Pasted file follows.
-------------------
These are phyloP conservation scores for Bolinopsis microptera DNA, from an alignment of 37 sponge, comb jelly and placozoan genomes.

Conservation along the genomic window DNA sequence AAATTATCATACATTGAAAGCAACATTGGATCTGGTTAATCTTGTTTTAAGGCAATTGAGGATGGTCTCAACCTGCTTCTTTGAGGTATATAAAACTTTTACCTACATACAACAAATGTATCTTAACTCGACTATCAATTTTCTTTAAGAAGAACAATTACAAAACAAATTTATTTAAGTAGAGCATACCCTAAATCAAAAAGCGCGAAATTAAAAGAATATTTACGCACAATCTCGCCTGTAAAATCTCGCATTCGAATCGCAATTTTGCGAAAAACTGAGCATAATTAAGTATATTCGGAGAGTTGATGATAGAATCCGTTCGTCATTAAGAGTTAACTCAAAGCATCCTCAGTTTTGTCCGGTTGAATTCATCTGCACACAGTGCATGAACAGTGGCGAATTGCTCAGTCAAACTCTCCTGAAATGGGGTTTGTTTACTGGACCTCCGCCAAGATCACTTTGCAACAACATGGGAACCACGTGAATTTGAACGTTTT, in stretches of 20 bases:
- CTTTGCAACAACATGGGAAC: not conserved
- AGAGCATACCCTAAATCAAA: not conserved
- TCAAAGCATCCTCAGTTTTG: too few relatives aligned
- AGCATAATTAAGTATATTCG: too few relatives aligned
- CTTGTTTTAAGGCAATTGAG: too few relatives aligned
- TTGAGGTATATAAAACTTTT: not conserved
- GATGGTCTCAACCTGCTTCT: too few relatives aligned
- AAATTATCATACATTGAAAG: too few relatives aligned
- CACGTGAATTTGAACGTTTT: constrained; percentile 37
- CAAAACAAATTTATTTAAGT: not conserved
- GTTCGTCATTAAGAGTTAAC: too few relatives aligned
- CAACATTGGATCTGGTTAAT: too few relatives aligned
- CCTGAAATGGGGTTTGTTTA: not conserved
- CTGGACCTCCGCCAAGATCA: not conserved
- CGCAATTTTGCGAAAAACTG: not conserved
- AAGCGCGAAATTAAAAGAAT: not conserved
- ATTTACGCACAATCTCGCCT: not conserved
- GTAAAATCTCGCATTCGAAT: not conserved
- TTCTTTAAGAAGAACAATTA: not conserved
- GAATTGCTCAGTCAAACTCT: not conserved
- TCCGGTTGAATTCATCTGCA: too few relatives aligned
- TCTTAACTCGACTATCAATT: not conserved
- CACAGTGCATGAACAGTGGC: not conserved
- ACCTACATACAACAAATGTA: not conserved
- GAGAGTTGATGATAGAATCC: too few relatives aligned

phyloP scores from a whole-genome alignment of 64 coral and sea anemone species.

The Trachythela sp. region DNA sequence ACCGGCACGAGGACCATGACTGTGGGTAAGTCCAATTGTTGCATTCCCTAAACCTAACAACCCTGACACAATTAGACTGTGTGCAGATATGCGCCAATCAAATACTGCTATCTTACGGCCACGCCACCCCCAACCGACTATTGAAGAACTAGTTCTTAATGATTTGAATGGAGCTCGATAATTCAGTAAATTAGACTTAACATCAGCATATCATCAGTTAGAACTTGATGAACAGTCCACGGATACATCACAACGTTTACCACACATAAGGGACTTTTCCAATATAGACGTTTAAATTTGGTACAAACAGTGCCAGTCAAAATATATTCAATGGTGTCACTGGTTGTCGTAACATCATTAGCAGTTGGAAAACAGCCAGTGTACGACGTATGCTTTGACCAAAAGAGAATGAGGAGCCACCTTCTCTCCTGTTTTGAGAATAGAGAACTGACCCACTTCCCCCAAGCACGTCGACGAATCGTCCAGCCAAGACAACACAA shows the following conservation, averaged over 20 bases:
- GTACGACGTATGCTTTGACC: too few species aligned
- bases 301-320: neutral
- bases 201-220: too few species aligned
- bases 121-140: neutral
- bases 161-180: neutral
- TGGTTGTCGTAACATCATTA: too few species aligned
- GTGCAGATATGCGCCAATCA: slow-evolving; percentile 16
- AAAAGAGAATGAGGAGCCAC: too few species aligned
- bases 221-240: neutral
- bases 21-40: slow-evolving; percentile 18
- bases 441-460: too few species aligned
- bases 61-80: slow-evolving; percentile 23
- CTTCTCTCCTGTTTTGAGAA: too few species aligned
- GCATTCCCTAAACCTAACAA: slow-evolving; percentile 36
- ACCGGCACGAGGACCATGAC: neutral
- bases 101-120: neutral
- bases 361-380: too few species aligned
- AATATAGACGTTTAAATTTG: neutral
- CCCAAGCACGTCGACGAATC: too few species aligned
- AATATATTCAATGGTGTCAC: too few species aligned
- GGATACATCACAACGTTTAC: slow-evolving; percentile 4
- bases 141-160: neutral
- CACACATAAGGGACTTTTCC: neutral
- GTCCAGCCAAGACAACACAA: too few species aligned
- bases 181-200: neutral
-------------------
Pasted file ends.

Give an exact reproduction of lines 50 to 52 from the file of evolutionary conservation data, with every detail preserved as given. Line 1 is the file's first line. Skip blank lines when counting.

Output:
- GGATACATCACAACGTTTAC: slow-evolving; percentile 4
- bases 141-160: neutral
- CACACATAAGGGACTTTTCC: neutral